Why Is Suicide Such a Problem in the TSA?

Why Is Suicide Such a Problem in the TSA?
Jennifer Billock

There’s a suicide epidemic happening within the Transportation Security Administration, causing between five and 15 suicides among employees every year, and about 500 more unreported attempts at suicide across the agency annually. Now, the Administration is putting together a prevention program to stop them.

In February, Transportation Security Administration (TSA) employee Robert Henry very publicly committed suicide on the job at Orlando International Airport. That incident sparked a wave of action at the TSA. “The most recent workplace suicide of a transportation security officer (TSO) plunging to his death inside Orlando International Airport shocked the agency, and together with the accompanying media coverage alerted the agency to the growing, disturbing national public-health crisis,” the TSA said in a proposal, reported by WMFE, discussing a new suicide prevention program for employees.

Henry’s death uncovered a history of bullying and harassment on the job at the Orlando International Airport, something he alluded to in his final email to friends: “Tell my managers I’ll be waiting for them in Hell.”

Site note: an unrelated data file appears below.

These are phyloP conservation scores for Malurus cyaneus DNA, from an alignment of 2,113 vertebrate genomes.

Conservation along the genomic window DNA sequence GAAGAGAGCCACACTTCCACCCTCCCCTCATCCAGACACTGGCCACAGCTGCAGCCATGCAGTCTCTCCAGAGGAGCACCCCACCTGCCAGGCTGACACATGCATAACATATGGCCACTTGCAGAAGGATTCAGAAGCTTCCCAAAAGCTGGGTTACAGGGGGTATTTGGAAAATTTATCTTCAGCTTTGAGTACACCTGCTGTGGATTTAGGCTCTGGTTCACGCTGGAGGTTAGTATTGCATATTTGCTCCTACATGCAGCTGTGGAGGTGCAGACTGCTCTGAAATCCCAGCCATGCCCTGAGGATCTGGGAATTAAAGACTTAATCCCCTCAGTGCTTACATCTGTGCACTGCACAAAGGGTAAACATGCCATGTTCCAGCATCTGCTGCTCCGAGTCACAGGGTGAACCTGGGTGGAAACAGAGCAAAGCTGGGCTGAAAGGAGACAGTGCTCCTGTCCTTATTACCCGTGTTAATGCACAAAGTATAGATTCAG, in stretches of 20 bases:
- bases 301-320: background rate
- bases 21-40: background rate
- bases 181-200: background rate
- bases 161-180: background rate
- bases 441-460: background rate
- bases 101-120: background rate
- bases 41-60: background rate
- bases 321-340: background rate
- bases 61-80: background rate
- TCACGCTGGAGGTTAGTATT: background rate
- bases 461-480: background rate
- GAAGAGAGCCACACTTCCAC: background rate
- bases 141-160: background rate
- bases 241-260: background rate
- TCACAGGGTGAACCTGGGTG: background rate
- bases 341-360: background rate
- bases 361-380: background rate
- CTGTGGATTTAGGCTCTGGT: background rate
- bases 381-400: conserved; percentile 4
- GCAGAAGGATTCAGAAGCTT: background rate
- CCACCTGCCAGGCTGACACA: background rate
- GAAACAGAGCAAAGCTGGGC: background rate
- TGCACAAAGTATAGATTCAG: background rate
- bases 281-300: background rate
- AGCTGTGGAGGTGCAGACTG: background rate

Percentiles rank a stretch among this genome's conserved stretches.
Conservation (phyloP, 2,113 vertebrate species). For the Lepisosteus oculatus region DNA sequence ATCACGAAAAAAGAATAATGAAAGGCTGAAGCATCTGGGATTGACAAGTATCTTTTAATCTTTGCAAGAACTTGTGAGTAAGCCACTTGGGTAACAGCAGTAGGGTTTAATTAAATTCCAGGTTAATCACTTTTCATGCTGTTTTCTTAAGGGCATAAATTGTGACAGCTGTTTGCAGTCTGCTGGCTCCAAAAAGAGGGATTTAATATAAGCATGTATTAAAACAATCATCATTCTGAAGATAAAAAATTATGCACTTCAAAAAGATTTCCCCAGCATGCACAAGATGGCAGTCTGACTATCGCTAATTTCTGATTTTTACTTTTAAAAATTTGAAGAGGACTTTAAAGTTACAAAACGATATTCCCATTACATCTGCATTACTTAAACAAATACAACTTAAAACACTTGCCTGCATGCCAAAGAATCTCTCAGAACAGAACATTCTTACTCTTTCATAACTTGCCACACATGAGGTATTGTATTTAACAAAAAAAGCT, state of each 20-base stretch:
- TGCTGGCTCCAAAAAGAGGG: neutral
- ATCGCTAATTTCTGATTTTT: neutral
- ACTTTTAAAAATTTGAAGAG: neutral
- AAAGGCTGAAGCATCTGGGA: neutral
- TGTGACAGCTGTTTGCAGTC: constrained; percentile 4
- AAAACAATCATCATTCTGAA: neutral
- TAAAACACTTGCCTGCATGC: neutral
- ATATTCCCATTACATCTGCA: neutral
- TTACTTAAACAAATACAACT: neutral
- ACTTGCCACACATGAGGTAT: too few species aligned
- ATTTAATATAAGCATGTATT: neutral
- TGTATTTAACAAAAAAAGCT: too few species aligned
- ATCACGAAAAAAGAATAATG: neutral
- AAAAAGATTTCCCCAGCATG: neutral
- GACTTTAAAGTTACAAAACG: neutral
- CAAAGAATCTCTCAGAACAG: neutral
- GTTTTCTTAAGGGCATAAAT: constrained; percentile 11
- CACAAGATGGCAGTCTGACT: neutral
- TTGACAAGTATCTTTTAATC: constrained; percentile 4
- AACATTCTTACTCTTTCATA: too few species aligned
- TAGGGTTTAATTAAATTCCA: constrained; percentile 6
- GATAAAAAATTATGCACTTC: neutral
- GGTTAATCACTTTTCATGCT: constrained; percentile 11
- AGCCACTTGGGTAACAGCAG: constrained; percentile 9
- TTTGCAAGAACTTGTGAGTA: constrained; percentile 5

Now, the TSA is working to prevent any more deaths like this. “To improve the resiliency of the TSA workforce and reduce security risks associated with suicidal employees, the TSA Administrator has elevated suicide prevention training to a priority senior leadership goal in his 2019-20 ‘Administrator’s Intent’ directive,” the document said, reported by WMFE.

TSA officials declined to speak with WMFE about the proposal.


[Featured Image: TSA]

View Comments (3)


  1. Boggie Dog

    September 19, 2019 at 2:01 pm

    Are suicides in TSA any greater than the population at large?

    Might have to do with realizing that this is all I’ll ever be.

  2. topman

    September 19, 2019 at 5:21 pm

    Jobs with the highest rates of suicide per occupation:
    Farming, fishing and forestry: 84.5 per 100,000.
    Construction and extraction: 53.3 per 100,000.
    Installation, maintenance and repair: 47.9 per 100,000.

  3. SamirD

    September 20, 2019 at 4:58 pm

    That explains the bullying a-hole attitude I got when transporting a completely acceptable tool through security a sfo. The tsa guy seem liked he wanted my tool, made sure that he was giving me the ‘f-u it’s mine’ attitude and his supervisor backed him up. I had measured the tool prior to the flight and this was my return flight so it already was checked and passed at the origin. I left the security checkpoint as I wasn’t getting on the flight without my legit stuff.

    Time to just let the military reserve start doing this job like in other countries. I’d feel safer with a trained soldier with a machine gun than some clowns that care more about their weekend and their cell phone than what their job truly entails–not to say all or even most are like this, but I’ve seen my fair share of them.

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